In a story Thursday, I dove into the societal implications of the new $84,000 hepatitis C treatment. There's one part I want to expand upon further: the patient experience with the drug Sovaldi.
There's a reason why Gilead Sciences' Sovaldi had the best drug launch of all time. Past treatments for hepatitis C, a disease affecting an estimated 3.2 million Americans, were at best effective about half of the time and could come with truly terrible side effects.
One person who knows this is 53-year-old Allan Hurst, whom I quoted in my original story. Hurst, who's been living with his infection for more than 30 years, went through a grueling, 48-week course of treatment in 2007 to try to cure his disease. That treatment included several oral medications, as well as a weekly injection of interferon, the source of the trouble for Hurst and many other patients.
Hurst said he took the interferon injection every Friday night and would spend the entire weekend -- and sometimes longer --recovering from the symptoms. "A flu-like hell is the politest way I can describe it," he said. "The most miserable experience of my life" was another.
He also experienced a "brain fog," often quickly forgetting where he was going or what he was doing. He had taken to carrying around Post-it notes in his home to remind him of why he left one room for another. "I felt like I was losing my mind," he said.
That was life for Hurst during the 48 weeks of treatment, plus some of the following six months it took to recover from interferon. His doctors at the time thought the was cured, but just a few months after treatment ended, they found that Hurst still had the infection. After going through the agony of interferon, Hurst was angry that the treatment didn't take — but he also knew he could wait a few years for better treatment options in the drug development pipeline.
When Hurst developed cirrhosis in December, his doctor recommended Sovaldi and another new hepatitis C drug, Olysio. The 12-week drug combination cost about $150,000, and Hurst said he experienced minimal side effects. Weeks out of treatment, Hurst said doctors believe his infection has been cured, but it will be another couple of months before they know for sure.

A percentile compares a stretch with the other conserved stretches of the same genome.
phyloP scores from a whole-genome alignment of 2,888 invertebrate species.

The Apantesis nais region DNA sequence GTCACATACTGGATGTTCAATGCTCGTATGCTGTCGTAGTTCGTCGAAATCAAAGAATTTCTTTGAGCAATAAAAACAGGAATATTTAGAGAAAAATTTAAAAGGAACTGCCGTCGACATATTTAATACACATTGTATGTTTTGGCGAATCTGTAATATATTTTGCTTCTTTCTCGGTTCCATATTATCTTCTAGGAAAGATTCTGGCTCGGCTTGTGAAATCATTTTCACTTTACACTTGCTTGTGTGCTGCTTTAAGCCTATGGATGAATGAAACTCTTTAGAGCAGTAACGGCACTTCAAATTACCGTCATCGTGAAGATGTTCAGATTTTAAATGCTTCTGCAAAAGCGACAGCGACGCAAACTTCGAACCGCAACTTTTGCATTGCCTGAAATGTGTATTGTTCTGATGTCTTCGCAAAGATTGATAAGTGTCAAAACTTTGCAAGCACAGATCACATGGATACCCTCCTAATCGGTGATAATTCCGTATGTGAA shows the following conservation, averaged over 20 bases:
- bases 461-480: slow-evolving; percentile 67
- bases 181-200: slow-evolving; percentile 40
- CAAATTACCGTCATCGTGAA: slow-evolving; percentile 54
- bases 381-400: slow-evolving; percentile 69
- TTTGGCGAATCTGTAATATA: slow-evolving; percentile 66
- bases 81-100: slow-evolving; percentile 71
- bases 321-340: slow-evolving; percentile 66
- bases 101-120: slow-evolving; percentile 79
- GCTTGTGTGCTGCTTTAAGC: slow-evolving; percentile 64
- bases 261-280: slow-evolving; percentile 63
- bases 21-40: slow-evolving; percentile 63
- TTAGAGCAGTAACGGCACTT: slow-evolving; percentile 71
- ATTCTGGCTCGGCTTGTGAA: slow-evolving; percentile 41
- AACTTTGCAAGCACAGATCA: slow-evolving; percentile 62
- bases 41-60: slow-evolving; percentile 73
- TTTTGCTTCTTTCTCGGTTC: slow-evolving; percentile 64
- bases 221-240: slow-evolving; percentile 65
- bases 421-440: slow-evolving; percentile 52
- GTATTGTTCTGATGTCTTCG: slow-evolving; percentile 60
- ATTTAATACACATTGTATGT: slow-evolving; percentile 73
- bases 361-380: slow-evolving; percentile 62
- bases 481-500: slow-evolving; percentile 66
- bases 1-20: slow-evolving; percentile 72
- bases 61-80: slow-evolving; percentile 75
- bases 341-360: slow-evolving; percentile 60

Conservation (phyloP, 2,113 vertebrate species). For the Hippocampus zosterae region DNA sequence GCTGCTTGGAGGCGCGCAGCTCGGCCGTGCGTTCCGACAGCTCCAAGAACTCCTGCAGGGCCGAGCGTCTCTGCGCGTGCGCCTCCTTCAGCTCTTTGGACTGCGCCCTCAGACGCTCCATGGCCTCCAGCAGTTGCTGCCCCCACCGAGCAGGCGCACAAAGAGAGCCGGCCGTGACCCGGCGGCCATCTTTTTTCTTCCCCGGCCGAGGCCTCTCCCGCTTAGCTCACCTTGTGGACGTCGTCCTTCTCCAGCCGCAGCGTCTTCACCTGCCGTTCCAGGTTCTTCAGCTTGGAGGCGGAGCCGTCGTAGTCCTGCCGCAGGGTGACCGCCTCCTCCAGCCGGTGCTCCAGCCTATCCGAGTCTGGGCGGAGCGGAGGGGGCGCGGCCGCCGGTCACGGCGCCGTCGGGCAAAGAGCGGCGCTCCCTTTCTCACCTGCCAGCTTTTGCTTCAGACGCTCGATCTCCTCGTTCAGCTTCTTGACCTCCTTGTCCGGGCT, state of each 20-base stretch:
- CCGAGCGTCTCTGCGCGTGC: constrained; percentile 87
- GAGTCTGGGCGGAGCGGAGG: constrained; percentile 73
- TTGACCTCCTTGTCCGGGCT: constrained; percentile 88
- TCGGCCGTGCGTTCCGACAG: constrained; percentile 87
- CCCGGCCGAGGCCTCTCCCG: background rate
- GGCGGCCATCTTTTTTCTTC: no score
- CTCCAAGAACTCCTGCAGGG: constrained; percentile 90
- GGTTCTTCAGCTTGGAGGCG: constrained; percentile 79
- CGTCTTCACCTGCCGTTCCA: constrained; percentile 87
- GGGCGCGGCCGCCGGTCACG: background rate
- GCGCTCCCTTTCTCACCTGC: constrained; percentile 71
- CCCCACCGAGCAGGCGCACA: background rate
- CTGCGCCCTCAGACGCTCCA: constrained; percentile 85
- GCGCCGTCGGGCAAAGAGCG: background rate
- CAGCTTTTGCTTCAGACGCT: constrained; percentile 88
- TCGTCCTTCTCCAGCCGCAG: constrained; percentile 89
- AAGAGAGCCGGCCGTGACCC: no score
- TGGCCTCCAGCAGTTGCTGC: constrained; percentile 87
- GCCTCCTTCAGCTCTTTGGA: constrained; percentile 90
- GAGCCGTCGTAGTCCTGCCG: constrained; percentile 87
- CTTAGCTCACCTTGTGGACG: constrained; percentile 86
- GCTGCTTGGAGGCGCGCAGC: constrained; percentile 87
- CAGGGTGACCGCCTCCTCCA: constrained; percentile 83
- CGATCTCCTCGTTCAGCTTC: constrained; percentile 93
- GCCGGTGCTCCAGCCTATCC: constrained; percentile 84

If his condition had allowed him more time, Hurst said he would have wanted to wait for a cheaper option. But he said he also recognized that paying for the drugs, which were shown to have cured nine in 10 people during clinical trials, could help him avoid even greater costs if he needed a liver transplant.
Amid the public outcry over Sovaldi's price, Gilead and the drugmakers' lobby have been pushing this narrative. And they hope that as more stories about patients being cured emerge — Gilead said it knows of 9,000 who have been cured so far — there'll be a greater recognition of the long-term savings from having healthy patients.
But state officials are worried about the immediate drug costs for their low-income residents. Matt Salo, executive director of the National Association of Medicaid Directors, acknowledges Sovaldi could lead to eventual savings, but state officials can't budget for that.
"It's really hard to do this upfront payment for a return that may never come and will certainly come many years later," Salo said.
I also spoke with Margaret Dudley, 62, who got hepatitis C from permanent cosmetic tattooing in 2001. Like most people with the disease, it took years for symptoms to show up. She was diagnosed in 2011 after months of feeling constantly tired.
Last year Dudley was enrolled in a clinical trial involving a combination of Sovaldi and another drug, for which Gilead is expected to get FDA approval. Dudley said the combination of drugs cured her infection.
"When I started the treatment, it was amazing. It was like being in a fog and having that fog lift," she said. But Dudley, who said she received the drugs without cost through the clinical trial, questions Sovaldi's price tag.
"Who can afford that?" she asked.